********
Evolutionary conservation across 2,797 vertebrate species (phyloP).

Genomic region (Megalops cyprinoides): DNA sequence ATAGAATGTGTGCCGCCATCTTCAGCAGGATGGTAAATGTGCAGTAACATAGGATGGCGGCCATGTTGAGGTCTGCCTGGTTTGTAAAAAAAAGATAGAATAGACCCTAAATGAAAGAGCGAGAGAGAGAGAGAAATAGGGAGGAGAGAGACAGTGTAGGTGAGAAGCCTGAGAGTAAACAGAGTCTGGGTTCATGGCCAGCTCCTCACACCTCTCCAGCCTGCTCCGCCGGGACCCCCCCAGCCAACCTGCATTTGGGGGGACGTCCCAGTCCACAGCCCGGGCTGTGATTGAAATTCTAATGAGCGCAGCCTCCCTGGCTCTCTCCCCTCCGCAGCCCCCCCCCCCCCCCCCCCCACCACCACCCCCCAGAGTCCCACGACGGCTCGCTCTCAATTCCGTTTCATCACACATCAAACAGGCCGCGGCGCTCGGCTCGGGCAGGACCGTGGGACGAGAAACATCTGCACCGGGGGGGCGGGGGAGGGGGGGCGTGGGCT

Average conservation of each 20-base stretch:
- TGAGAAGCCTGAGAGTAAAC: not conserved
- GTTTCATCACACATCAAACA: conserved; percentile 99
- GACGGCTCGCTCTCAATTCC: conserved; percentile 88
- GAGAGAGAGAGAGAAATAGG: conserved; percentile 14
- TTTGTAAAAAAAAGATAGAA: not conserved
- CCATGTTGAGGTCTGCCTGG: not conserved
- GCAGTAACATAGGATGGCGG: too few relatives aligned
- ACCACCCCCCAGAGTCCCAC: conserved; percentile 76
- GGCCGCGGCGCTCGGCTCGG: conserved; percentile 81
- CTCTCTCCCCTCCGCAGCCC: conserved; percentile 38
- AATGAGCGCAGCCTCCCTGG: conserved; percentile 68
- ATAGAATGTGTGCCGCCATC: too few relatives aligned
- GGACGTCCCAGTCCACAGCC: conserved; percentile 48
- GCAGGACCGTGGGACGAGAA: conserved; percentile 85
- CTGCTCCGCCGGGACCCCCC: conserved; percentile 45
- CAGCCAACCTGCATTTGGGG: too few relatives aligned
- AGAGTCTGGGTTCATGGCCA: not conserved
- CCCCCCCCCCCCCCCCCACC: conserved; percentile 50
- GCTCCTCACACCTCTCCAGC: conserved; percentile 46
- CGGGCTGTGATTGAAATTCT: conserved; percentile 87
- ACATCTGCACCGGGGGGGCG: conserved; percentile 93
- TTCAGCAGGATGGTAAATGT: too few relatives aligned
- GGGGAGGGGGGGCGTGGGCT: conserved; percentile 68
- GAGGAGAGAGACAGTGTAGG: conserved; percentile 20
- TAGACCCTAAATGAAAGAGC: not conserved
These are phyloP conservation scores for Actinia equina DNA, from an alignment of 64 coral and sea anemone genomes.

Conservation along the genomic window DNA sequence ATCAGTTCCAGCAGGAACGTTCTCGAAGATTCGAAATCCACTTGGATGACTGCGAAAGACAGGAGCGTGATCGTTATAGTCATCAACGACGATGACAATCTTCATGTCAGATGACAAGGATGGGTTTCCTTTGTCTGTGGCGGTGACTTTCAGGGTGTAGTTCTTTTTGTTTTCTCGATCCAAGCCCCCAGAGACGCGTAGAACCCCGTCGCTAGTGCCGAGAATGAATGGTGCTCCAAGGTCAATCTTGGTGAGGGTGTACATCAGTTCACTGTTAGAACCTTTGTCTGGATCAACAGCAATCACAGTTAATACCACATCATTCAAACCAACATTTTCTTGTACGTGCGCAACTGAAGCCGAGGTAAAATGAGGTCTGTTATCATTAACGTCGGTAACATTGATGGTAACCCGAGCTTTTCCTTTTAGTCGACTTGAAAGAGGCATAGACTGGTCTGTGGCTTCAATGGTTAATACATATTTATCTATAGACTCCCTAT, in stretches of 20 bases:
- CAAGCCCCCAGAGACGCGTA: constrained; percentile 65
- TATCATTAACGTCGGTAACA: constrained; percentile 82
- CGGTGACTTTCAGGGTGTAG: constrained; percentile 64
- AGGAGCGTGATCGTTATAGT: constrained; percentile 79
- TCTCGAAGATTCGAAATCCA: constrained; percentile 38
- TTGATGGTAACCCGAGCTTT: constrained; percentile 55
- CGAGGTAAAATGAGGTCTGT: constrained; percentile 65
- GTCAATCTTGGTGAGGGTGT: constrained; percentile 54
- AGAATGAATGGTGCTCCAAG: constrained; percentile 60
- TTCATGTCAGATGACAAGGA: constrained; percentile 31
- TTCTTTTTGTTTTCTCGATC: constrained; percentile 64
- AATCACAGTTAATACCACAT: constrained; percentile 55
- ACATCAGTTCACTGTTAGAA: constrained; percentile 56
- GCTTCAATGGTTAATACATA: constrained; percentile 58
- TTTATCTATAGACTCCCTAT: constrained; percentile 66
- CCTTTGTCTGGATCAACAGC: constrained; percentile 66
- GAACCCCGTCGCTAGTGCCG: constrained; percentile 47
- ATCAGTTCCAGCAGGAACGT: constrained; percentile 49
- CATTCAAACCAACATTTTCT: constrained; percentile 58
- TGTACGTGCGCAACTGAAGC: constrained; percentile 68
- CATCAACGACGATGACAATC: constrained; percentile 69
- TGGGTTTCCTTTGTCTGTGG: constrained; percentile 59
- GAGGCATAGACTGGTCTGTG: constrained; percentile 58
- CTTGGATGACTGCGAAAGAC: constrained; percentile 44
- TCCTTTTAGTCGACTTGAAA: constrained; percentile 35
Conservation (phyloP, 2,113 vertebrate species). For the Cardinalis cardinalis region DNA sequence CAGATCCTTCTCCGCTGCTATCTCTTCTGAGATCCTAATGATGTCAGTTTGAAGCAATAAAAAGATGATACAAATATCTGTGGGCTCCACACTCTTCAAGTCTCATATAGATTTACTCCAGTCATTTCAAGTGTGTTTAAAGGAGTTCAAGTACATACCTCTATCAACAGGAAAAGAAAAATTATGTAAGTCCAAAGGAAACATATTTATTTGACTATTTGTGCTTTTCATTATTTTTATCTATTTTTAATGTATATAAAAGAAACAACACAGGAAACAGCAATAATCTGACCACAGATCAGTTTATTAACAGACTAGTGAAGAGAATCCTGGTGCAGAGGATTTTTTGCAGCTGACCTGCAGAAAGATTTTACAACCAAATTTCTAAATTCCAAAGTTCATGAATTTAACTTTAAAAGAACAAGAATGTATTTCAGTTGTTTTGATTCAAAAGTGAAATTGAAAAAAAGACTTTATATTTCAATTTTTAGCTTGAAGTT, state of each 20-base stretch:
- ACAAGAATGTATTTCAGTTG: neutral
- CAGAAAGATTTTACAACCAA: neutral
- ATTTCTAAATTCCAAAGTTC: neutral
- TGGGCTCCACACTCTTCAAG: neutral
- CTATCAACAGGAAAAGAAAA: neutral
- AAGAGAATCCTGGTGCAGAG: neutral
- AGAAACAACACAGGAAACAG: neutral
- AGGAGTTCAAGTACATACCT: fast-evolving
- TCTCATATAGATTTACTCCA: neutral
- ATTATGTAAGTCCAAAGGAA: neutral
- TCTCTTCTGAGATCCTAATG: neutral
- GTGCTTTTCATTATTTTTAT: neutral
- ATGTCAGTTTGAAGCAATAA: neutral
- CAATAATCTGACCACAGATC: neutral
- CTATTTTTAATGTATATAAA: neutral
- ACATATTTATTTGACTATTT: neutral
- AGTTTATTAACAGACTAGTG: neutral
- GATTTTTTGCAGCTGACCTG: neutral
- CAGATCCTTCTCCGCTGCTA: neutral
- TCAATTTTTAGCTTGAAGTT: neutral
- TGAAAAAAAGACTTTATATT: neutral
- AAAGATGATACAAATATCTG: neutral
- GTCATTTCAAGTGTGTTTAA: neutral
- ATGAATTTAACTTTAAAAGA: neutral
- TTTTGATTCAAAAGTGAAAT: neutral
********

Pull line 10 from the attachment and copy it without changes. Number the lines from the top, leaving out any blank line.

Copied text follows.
- GCAGTAACATAGGATGGCGG: too few relatives aligned